This year we will be selling and growing rhubarb. I grew up in Pennsylvania and my grandmother’s garden always had many robust, red stalked plants growing. You’ll be happy to discover rhubarb is a hardy and problem-free perennial. Plant a few roots (or crowns) and then every spring thereafter you can treat your family to one of spring’s most refreshing tastes. In the kitchen, you’ll like rhubarb’s tangy taste and versatility—it plays nicely with other flavors in stuffing, sauces for meat and fish, tarts, pies and preserves.
We have chosen a cultivar called Crimson Cherry. Rhubarb prefers a cooler growing environment but this one is suited to our southern California climate. Buds on the plant start to open when air temperature moves into the 40’s at night. Four to six plants provides adequate harvest for a family of four. Read on for growing information regarding this perennial that is technically a vegetable used as a fruit.
Site: Locate a spot in your garden that gets morning sun and afternoon shade or over all partial shade. Once temperatures rise into the 80’s consistently, rhubarb will produce seed stalks and flowers and stop being productive.
Soil: Rhubarb needs deep, moist but well-drained soil. Before planting, prepare a hole at least 1.5 feet deep and 1.5 feet wide. Loosen the soil and enrich it with a 6-inch layer of compost. Add a handful of bonemeal if your soil is low in phosphorus.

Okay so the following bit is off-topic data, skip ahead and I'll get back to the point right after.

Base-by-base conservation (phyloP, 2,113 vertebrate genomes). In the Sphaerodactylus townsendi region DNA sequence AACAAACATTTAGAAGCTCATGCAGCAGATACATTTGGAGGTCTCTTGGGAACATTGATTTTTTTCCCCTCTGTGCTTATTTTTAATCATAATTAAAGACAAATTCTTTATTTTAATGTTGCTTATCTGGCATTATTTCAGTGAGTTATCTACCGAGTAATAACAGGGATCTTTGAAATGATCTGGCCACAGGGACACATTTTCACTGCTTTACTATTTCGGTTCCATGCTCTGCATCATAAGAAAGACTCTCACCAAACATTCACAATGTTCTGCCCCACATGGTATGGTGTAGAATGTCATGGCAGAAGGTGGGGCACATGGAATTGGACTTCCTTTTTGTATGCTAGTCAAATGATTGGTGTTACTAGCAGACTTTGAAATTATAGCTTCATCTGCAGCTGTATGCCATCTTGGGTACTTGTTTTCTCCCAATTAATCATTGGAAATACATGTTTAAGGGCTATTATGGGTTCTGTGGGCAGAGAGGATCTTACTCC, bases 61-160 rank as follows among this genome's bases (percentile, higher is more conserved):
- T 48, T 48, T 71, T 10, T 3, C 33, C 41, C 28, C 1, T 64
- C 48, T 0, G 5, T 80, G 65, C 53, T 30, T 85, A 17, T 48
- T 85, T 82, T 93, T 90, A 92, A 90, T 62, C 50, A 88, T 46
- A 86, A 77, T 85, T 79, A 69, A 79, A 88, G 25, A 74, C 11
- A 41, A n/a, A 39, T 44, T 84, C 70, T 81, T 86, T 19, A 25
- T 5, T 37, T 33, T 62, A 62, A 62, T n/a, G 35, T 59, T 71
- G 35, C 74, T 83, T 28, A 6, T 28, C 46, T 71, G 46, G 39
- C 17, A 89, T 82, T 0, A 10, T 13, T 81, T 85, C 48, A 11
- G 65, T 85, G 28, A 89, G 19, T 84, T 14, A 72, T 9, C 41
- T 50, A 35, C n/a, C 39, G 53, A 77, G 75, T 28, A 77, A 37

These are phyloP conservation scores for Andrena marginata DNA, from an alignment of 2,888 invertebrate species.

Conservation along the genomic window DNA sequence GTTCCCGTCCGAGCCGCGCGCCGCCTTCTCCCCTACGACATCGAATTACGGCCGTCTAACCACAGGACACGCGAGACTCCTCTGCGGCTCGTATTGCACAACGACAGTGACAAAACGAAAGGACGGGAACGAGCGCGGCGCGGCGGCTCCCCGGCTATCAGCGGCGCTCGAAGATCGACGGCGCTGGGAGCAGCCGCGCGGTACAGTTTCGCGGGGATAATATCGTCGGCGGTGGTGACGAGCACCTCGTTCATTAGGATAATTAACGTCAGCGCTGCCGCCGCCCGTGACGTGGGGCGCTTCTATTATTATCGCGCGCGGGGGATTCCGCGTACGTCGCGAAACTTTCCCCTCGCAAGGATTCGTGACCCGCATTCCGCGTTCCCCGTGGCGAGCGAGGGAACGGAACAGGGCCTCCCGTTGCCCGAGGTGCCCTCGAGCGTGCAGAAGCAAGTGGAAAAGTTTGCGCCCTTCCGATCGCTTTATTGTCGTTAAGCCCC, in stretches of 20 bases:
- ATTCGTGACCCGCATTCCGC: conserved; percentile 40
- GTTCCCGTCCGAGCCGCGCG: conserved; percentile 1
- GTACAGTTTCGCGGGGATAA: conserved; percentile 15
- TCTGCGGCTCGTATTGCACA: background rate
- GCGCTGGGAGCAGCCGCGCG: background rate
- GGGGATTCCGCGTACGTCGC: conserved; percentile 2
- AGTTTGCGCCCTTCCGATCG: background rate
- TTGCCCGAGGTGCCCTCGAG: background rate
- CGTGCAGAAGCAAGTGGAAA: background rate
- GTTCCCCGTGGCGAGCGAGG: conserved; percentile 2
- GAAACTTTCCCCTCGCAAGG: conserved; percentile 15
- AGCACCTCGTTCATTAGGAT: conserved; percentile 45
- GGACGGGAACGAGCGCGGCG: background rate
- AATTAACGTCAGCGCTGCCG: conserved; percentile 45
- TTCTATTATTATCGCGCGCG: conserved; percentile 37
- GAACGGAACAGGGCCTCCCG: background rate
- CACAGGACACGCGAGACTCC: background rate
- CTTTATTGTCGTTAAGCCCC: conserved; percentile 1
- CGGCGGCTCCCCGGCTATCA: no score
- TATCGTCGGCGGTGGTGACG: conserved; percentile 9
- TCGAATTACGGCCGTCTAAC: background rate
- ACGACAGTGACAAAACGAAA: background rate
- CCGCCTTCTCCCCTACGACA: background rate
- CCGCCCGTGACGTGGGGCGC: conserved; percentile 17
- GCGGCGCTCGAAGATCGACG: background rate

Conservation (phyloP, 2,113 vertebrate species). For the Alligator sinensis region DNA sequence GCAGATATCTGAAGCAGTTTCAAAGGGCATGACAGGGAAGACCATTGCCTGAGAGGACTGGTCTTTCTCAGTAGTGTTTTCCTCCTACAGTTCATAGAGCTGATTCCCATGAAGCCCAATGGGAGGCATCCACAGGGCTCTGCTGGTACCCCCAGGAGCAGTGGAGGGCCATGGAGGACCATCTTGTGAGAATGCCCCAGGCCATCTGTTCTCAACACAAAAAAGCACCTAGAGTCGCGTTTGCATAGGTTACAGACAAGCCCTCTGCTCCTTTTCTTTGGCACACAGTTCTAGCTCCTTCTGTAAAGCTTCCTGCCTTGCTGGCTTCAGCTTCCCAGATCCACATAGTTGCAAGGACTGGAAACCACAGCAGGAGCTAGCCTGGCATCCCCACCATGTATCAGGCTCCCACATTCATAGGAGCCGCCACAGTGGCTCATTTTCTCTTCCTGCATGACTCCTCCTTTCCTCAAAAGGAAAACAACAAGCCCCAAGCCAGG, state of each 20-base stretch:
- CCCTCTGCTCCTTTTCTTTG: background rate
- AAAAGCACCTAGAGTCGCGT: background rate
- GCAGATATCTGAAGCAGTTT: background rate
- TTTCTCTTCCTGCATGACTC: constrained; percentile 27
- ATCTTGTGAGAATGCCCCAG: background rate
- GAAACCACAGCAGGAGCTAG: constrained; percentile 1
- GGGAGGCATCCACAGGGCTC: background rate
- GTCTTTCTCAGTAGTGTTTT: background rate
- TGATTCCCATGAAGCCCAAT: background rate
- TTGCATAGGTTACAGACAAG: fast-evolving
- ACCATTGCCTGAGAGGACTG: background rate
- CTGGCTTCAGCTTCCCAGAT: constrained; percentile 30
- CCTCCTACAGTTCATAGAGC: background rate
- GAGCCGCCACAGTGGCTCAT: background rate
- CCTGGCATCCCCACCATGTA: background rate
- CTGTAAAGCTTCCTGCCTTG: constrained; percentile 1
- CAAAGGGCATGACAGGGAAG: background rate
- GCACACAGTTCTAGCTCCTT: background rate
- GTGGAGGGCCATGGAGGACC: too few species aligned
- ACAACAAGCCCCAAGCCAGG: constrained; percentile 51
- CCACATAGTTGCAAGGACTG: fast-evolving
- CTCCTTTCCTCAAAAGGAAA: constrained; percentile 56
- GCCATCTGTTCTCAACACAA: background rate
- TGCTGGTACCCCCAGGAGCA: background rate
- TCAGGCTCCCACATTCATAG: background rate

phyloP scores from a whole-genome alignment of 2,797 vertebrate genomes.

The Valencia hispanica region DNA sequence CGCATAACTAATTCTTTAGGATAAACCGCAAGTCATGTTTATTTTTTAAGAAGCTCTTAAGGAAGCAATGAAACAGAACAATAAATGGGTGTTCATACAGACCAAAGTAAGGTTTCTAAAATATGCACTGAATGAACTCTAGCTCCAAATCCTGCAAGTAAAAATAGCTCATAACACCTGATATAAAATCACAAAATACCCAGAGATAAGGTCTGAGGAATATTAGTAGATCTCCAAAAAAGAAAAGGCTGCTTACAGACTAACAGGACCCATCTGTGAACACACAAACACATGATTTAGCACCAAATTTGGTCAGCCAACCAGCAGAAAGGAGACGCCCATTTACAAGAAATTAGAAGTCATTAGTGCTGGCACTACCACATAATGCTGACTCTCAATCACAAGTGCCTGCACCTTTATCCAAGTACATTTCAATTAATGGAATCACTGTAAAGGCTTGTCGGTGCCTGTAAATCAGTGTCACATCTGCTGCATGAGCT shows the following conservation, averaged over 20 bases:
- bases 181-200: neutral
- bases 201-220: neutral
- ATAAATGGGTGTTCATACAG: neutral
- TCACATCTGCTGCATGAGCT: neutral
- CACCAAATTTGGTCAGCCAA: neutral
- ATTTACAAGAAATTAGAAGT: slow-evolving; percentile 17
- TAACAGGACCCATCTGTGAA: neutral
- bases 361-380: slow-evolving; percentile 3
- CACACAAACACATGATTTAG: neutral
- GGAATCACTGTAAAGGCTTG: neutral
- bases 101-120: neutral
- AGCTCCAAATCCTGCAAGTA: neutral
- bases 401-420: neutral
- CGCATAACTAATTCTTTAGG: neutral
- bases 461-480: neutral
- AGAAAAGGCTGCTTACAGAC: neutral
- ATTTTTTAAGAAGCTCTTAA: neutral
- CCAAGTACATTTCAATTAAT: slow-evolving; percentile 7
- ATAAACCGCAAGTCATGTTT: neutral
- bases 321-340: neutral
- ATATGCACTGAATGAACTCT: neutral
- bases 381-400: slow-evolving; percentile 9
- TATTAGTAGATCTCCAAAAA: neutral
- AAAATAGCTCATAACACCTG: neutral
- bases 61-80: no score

Planting: Set the crowns of rhubarb divisions 1 to 2 inches below the soil surface. Set container-grown plants level with the soil surface or slightly lower if the surrounding soil is likely to settle. Keep the plants moist, and mulch in spring and fall with several inches of straw or grass clippings. Keep mulch away from the crown to avoid rot problems. Remove any seedstalks that form—they sap the plants’ energy.
Spacing: Space plants 3 to 4 feet apart in rows 6 feet apart.
Fertilizing: Fertilize every year in early spring by spreading a few inches of compost over the area.
Special hint: Divide crowns every 4 – 5 years to continue good stalk production.
Harvesting: LEAVES contain toxic substance, Oxalic Acid, DO NOT EAT!
Harvest lightly one year after planting. Pick only stems that are at least 1 inch thick the second year; then harvest for one to two months in the third year. Snap off rhubarb stalks by twisting them sharply at the base. Or cut them off with a sharp knife, using care to avoid injuring underground buds. Cut off and compost the leaves as you harvest (don’t eat the leaves—they’re poisonous). Starting when the leaves are expanding in the spring, you may pick one-third to one-half of the new shoots from a full-size plant. Cool, moist weather encourages plants to produce fat new stalks; keep picking until the stalks that emerge are pencil-thin.
Recipes: As our experience with rhubarb grows, we will add to our recipe file.